A total of twenty-nine Americans enlisted in the French Foreign Legion in the first month of WWI. Jimmy Bach was the first of them to transfer to the French Flying Service, but was followed by William Thaw, of Pittsburgh Pennsylvania. Bill Thaw helped form the Lafayette Flying Corps, and was the only one of its seven original members still on active duty when the war ended.
Thaw was a large man with black hair, black
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flying service enlistees, bunked beside a foreign-born flight student at flying school. He was the suspect's constant companion until his loyalty to France was proved beyond all doubt.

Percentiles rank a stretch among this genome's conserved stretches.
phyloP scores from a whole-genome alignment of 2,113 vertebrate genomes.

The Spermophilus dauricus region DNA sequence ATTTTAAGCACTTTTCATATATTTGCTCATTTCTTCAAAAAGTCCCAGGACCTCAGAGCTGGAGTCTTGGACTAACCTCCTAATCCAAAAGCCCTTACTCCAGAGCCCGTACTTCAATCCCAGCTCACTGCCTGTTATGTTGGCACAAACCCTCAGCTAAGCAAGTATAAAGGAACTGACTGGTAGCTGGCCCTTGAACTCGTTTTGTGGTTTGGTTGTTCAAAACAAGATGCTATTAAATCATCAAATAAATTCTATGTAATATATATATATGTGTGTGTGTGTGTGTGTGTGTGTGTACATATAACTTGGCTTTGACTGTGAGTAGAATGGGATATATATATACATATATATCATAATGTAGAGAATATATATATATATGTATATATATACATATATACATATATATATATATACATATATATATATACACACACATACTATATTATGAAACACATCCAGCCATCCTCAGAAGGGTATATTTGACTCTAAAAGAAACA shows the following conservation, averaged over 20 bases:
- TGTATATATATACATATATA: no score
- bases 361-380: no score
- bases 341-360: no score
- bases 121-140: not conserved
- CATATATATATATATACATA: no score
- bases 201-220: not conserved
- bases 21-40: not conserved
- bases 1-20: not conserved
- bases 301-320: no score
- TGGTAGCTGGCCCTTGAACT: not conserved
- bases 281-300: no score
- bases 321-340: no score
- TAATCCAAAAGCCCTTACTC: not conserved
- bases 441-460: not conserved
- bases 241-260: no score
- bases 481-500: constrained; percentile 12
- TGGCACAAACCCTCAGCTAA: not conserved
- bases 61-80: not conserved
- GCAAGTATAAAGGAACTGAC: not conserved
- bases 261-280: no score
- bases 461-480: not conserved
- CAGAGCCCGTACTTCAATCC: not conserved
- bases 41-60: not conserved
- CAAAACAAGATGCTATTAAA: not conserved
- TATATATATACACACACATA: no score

These men trying to help France had a very hard tine getting into the regular service. Foreigners had to enlist in a foreign legion under terrible conditions. France also put convicts there to fight. Most men could only hope to be transferred to the normal armed forces.